Especially if your puppy is a picky eater, the following are some tips on how kibbles can be seasoned, scheduled, encouraging, and otherwise create a good experience both for your pet and for you:
Find simple-ingredient kibbles
I think most of us think of “kibble” only from seeing the ads for “Kibbles and Bits,” and it was interesting to learn from the Merriam-Webster Dictionary that the “kibble” dry and small grain or meal pellet of processed pet food goes back to 1905, and the word was used as a verb back to 1790! It certainly has endured, and it is no wonder that it can help train your puppy in its eating and other activities.
Offer food on a schedule
It is important and also very helpful to have your puppy on three well-balanced, high-quality, and healthy meals a day at the same time every day. Recommended is the first meal at about 7:00 a.m, lunch at noon, and dinner at 5:00 p.m. That last meal gives the pup a chance to exercise, digest its food, and eliminate one more time before bedtime, which should be around 9:00 p.m. Once the puppy reaches between 14 and 18 weeks old, your veterinarian might suggest going to two meals per day and exactly how much food should be eaten.
Use healthy dog food toppers and seasonings
Puppies aren’t likely to try something new unless they have a good motivation, and sadly, they aren’t the best at picking up cues from their owners on what you want them to do in their puppy years. Kibble can often be dry and somewhat lacking in flavor, especially the healthier varieties that don’t contain tasty grain fillers. The best thing to do if your puppy just doesn’t like the kibble’s taste is to mix it up with healthy toppers. Toppers can come as dog food seasoning, gravies, or even just little treat bits that can be added to kibble to help add flavor and attract your puppy’s attention. If the goal is to have them eat healthier kibble, however, make sure that your toppers are equally healthy with natural ingredients and free of empty filler ingredients.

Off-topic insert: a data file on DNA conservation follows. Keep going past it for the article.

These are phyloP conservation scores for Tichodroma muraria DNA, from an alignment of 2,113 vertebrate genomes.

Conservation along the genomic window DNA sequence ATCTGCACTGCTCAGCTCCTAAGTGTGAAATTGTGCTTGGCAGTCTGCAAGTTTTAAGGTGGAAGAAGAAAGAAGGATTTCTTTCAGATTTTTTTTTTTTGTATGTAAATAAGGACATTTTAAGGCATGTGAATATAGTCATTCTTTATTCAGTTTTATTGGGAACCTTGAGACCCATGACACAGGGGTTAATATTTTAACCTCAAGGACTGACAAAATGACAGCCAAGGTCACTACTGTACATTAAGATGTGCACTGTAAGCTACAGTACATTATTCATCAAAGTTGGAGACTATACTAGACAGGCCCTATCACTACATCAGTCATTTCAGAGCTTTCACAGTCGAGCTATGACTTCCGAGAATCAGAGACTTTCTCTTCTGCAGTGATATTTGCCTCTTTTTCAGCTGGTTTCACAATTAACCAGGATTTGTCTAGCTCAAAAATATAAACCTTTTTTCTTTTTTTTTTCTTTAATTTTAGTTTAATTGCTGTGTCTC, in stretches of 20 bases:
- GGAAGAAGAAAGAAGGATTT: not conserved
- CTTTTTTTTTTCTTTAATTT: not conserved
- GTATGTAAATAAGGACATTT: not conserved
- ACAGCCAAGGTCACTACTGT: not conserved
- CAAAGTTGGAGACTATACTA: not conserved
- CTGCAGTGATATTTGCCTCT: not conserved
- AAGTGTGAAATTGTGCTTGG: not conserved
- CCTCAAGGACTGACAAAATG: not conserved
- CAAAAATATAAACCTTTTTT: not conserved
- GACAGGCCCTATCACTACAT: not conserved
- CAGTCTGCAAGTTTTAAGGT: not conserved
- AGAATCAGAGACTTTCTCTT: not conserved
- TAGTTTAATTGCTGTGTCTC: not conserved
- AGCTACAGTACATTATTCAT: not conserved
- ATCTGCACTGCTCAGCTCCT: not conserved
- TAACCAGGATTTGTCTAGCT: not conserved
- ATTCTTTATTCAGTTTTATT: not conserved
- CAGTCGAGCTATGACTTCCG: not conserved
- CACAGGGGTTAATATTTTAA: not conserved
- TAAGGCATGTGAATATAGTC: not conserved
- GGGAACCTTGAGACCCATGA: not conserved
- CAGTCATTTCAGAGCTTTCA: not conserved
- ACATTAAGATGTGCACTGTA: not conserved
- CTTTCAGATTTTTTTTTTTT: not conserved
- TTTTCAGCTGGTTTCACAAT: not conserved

Give verbal encouragement when the pup eats
Your pet is similar to humans at not wanting to eat the same thing every day. Different taste sensations will help to alleviate the chance of boredom by giving variety to many meals, especially if the seasonings will not upset the puppy’s tummy while they add to nutrition.
Make mealtime fun by giving encouragement and your company, which will make mealtime “yappetizing” for your beloved four-legged family member when the pup is one of those who likes to have you nearby to provide an approving audience. Your pup will really appreciate meals that can be looked forward to with relish.